A family home that has remained untouched since the 1940s has gone up for sale and with it goes all its post-war contents. The Queen Anne–style home, which is in Grange Farm, in Ryton-on-Dunsmore, England, once belonged to siblings Jack and Audrey Newton.
The siblings, who are now deceased, lived in the house together for more than seventy years and farmed the surrounding land until their late 80s. Since neither of them were married and didn’t have children nor have any living relatives to inherit their estate, the time-forgotten home was decided to be auctioned.
Let’s take a quick tour inside this old home and see what’s been sitting there for nearly eighty years.
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From the outside, Grange Farm looks like your typical 1800s farmhouse.
It was run by siblings Jack and Audrey Newton until their death.
Time seemed to have stopped within the old farmhouse that once you step in, you feel like traveling back in time.
A bedroom in the house with its old beds and arrangements.
Here are some of the items displayed inside.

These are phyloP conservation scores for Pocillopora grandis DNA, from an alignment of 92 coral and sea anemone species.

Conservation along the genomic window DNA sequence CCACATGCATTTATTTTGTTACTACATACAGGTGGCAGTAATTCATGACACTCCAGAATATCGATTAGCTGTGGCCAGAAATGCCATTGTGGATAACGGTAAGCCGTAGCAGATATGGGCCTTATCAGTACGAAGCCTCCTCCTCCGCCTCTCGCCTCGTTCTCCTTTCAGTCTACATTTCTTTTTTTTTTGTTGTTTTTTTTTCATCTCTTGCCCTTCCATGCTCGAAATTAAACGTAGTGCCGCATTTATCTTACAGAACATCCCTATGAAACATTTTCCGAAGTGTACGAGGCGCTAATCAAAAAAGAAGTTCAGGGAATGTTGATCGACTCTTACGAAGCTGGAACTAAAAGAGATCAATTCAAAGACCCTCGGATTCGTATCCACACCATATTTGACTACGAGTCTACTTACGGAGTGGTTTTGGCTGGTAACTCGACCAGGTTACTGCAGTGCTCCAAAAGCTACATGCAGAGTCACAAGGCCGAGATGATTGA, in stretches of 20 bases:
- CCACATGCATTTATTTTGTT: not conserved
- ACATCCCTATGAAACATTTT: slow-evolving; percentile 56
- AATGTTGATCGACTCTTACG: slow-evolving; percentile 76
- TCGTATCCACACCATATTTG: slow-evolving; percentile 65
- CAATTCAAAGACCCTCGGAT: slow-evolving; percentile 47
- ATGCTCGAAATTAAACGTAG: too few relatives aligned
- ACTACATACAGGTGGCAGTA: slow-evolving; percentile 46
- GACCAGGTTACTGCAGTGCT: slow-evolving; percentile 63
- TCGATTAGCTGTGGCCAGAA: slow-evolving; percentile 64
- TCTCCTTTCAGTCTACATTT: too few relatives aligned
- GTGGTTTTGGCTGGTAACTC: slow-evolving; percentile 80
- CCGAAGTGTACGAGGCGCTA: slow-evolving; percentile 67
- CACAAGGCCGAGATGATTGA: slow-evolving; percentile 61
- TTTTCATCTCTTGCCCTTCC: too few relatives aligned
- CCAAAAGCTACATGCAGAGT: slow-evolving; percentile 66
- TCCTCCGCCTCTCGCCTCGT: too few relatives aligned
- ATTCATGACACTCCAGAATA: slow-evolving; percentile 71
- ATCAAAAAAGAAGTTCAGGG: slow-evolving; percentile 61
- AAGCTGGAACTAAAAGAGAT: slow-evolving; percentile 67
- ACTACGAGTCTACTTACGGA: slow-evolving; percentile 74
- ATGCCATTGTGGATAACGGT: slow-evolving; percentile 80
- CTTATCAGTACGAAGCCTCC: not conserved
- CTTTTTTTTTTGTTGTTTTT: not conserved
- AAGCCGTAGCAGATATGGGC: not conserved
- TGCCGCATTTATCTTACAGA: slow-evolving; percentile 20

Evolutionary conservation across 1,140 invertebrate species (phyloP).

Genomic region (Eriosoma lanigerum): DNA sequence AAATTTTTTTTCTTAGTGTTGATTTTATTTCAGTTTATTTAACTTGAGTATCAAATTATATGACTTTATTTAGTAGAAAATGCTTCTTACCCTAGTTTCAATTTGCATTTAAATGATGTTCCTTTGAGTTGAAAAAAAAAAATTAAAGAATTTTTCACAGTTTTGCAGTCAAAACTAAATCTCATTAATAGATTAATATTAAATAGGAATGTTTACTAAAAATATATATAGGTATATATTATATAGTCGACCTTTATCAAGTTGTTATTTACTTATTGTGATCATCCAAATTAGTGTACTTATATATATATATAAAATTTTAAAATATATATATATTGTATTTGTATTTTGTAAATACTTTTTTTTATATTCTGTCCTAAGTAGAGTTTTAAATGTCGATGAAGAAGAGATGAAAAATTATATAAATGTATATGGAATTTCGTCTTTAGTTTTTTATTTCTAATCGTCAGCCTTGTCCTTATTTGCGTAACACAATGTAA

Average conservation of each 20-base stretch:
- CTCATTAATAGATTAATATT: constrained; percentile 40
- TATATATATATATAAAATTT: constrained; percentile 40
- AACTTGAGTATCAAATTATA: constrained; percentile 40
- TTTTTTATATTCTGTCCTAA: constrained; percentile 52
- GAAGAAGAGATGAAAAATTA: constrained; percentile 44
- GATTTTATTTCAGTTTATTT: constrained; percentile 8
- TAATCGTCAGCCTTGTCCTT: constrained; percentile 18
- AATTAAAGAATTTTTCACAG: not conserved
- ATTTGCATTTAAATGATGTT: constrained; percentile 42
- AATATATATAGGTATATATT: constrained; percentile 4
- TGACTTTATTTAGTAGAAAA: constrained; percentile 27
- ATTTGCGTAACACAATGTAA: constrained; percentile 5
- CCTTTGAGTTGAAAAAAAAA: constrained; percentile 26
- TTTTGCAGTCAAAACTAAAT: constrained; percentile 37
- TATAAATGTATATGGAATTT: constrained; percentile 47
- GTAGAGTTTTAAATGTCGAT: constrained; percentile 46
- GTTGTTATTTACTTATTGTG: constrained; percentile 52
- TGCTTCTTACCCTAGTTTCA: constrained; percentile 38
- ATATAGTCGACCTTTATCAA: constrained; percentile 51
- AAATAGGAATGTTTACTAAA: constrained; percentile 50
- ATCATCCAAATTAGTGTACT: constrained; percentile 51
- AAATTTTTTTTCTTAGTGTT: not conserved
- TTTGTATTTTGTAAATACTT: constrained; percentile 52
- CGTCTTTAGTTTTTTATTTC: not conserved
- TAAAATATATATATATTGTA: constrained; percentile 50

It is more like a museum than a house, with countless treasures left just as where they were last seen, as if its owner just went out for a walk.
All of these items found inside like this two man- and owl-shaped ornamental jugs were included in the auction.
Hand-held mirrors and a beauty kit found lying on the dresser like they would have been decades ago.
This equipment—antique binoculars sitting on the shelf—is waiting for its new owner too.
There were also teddy bears, dolls, and a stuffed fox inside the house.
Audrey was “very musical,” as proven by the recovered sheet music and instruments. Pat Ruck, who helped organize the auction, claims that the siblings welcomed the likes of Michael Crawford into their home during a short visit.
“Although they never married, they had interesting lives,” Pat said.
These jewelry items were foraged from inside the house.
In the kitchen was an old-fashioned stove and a set of pans that were built to last.
Here’s another dig from the Grange Farm house, an amputation kit used during World War II. This one too goes under the hammer with the sale of the house.
“The house contents have not been touched since their late parents’ time. It’s a time warp of interesting items, curiosities, and even war memorabilia,’’ Ruck said in an interview.
That being said, the house would indeed be like this century’s version of a time machine.